The IYTT Acts Locally

19 August

Here’s Michele, Youth Fellow from the IYC2020 batch. This summer, Sara Maria (IYC2021) and I worked in Gothenburg for the project Destination Tynnered. Now we have a story to tell. It’s the story of how we can go from thinking about the world to thinking about the neighbourhood, and vice versa.

The tram 1 heading to Tynnered

Tynnered is the last stop of the Tram line 1 in Gothenburg. 17.000 people live here. They dwell in high-rise buildings, placed along broad tree-lined streets. The coast is so close you feel the breeze of the sea when it’s windy enough. Very few cars are around. The people seem to respect the quietness of the place, as they try their best to silence their steps when they venture outside.
Tynnered has historically been regarded as an unsafe neighbourhood. Its marginal location, close to more affluent areas like Önnered, has contributed to its reputation as haven for criminal gangs. Recent immigration flows have added racial tensions to the pot. The voices you hear from the windows speak Arabic or Somali, and oriental is the food in the supermarket, where the dates section is larger than the cheese’s.
We have heard contrasting views of Tynnered. For those coming from other areas of Gothenburg, the area is, in fact, dangerous as the media portray it. Those who live here however appreciate the quietness, feel safe letting their kids play outside, and enjoy the abundant greenery.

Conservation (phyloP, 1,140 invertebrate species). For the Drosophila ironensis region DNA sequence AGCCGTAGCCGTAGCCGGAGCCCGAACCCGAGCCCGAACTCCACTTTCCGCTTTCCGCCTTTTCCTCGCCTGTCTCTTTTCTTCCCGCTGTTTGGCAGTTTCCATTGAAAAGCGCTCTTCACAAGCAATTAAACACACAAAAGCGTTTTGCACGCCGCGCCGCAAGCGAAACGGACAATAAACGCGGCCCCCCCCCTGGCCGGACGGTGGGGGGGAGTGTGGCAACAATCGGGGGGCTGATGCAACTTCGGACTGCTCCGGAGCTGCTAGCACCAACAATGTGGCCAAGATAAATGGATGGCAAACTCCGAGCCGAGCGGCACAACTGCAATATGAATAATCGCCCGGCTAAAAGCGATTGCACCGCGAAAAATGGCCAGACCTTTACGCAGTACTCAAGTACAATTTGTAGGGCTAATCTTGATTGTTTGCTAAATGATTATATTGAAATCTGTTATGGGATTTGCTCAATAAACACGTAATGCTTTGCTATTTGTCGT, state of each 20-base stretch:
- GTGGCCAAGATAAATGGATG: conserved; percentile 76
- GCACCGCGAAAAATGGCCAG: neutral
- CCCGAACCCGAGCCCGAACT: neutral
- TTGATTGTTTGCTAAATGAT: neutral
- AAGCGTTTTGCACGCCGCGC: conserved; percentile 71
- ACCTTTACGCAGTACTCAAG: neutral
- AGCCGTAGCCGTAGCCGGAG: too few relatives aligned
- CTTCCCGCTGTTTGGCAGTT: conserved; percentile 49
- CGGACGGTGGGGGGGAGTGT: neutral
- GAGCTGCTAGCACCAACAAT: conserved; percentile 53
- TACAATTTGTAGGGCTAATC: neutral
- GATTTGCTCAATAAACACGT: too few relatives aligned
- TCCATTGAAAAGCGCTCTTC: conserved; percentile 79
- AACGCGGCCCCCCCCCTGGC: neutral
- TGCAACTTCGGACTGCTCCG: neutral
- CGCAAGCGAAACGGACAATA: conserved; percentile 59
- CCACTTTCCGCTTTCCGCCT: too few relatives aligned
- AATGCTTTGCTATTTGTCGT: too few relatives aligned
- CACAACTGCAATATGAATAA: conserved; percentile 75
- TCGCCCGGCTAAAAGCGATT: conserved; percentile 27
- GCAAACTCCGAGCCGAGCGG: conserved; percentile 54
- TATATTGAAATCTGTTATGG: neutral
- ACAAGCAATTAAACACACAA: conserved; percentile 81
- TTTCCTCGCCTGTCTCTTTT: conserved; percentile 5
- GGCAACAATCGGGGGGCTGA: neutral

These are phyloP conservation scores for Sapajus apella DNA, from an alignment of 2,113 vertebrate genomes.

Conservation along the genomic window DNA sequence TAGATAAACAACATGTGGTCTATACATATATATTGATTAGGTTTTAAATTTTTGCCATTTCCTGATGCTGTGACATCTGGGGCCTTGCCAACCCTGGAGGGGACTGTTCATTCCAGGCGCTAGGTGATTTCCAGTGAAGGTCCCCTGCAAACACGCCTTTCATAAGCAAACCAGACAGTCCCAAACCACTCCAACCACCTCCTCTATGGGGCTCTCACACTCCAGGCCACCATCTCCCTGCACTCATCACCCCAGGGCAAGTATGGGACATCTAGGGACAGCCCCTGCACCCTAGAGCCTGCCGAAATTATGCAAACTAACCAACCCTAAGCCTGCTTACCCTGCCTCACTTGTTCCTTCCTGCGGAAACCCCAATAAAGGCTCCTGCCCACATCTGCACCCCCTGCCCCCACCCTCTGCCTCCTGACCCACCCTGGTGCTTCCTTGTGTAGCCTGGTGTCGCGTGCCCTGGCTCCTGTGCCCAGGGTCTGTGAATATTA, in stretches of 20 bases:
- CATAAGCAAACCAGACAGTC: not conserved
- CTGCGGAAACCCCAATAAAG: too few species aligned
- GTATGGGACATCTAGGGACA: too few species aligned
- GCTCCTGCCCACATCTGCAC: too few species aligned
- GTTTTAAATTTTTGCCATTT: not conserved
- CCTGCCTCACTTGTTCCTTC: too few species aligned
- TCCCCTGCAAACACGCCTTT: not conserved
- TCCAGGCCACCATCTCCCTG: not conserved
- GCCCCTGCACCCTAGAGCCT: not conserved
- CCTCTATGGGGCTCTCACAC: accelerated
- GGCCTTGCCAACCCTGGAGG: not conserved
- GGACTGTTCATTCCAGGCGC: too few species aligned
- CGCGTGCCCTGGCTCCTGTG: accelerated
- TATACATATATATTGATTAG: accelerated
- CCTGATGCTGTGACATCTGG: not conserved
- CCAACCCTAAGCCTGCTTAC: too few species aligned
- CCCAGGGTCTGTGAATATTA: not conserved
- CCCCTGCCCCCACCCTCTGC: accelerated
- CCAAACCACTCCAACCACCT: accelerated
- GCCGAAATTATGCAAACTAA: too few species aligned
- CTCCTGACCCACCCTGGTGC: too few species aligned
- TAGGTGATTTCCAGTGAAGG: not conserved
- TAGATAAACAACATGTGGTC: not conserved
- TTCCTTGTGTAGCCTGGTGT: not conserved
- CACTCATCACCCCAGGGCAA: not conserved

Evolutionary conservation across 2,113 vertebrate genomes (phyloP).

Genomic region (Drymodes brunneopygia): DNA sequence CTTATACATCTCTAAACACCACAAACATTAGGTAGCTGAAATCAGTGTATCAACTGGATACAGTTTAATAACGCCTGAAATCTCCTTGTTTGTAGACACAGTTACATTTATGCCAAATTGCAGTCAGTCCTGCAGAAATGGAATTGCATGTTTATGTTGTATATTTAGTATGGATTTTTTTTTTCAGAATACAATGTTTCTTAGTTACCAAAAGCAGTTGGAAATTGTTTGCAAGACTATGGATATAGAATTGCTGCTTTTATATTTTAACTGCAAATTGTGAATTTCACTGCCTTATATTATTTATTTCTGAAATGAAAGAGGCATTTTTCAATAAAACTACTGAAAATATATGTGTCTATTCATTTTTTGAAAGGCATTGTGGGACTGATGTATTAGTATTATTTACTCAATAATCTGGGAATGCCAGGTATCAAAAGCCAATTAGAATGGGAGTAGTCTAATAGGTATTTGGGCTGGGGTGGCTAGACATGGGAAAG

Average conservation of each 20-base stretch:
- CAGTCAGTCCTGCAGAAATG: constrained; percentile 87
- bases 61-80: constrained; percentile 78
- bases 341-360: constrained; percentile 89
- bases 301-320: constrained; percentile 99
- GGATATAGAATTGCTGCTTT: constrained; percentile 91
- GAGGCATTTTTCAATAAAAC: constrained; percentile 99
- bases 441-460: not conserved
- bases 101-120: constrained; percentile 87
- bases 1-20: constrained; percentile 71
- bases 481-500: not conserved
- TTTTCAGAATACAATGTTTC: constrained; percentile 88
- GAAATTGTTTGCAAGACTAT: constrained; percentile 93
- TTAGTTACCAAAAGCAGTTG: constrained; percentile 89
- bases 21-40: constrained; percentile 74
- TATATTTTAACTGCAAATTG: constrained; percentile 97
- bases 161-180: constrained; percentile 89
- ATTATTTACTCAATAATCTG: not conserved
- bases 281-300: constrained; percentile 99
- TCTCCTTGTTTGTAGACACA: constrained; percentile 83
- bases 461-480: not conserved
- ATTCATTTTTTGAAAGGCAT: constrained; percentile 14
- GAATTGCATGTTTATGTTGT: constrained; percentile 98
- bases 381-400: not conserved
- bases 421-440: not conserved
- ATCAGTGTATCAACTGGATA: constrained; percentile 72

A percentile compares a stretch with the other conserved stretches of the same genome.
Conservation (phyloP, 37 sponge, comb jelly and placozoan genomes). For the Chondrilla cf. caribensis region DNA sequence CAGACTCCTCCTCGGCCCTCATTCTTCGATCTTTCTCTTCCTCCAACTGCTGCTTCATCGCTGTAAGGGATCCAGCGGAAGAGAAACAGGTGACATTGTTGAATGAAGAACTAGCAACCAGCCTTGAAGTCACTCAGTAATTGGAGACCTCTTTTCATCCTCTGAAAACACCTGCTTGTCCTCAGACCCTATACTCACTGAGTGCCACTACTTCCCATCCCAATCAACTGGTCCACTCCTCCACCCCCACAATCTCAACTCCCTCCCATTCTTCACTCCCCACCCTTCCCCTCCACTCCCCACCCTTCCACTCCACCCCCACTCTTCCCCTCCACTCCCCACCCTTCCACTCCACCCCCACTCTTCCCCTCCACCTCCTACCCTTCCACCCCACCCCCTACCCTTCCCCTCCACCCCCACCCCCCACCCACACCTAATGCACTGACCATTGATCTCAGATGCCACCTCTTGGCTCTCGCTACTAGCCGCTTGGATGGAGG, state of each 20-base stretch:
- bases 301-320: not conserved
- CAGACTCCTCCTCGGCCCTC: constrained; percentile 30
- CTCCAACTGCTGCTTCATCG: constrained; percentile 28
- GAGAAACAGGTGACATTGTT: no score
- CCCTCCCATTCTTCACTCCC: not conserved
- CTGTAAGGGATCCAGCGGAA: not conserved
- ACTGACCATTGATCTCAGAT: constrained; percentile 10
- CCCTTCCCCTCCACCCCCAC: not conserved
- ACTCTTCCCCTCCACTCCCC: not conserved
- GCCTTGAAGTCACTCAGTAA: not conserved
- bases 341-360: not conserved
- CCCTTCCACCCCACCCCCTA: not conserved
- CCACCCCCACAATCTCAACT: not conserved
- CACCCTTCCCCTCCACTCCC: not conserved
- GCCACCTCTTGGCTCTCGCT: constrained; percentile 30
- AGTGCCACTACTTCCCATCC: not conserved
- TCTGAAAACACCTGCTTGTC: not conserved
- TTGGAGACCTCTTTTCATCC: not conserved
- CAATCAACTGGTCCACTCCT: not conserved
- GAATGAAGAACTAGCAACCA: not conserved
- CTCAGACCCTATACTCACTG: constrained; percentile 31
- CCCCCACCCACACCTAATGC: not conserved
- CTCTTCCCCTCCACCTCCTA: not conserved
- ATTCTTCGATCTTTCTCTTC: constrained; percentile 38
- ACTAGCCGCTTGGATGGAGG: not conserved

Destination Tynnered

Destination Tynnered was launched last year as a joint venture between Volvo Cars and several housing companies involved in the area. The ultimate goal is to remove Tynnered from the list of vulnerable neighbourhoods of the Gothenburg police. To do that, they aim at turning Tynnered from a dull residential area to a destination. This summer, a team of 6 Master’s students (from Chalmers and GU) and 10 high school students from various suburbs of Gothenburg were tasked with finding solutions to bring this plan to life. Sara Maria and I joined for the last 3 weeks of the camp. The values and methods of the IYTT fit perfectly with the task of Destination Tynnered, once scaled down to the local scope. Giving every citizen a sense of empowerment and agency over its environment is a challenge that the IYTT has been striving for since its foundation, and that is why Sara Maria and I were asked to join the team.

Left: work in the Hub; Right: Fika Pratt event with local children
Our contribution

We had an office. A newly renovated space in the shade of chestnut trees with portraits of the inhabitants printed on the walls. The Hub, as it’s known, looks so welcoming from the outside that everyday we had strangers, especially kids, walking up the stairs to peek at what was going on behind the faces on the wall. Quickly, our office became the streets of Tynnered. We set up tables and offered fika to strangers in exchange for conversations. Throughout the whole camp, the team interviewed around 100 people. Almost all of them were not born in Sweden. I had never witnessed such a breadth of stories and backgrounds.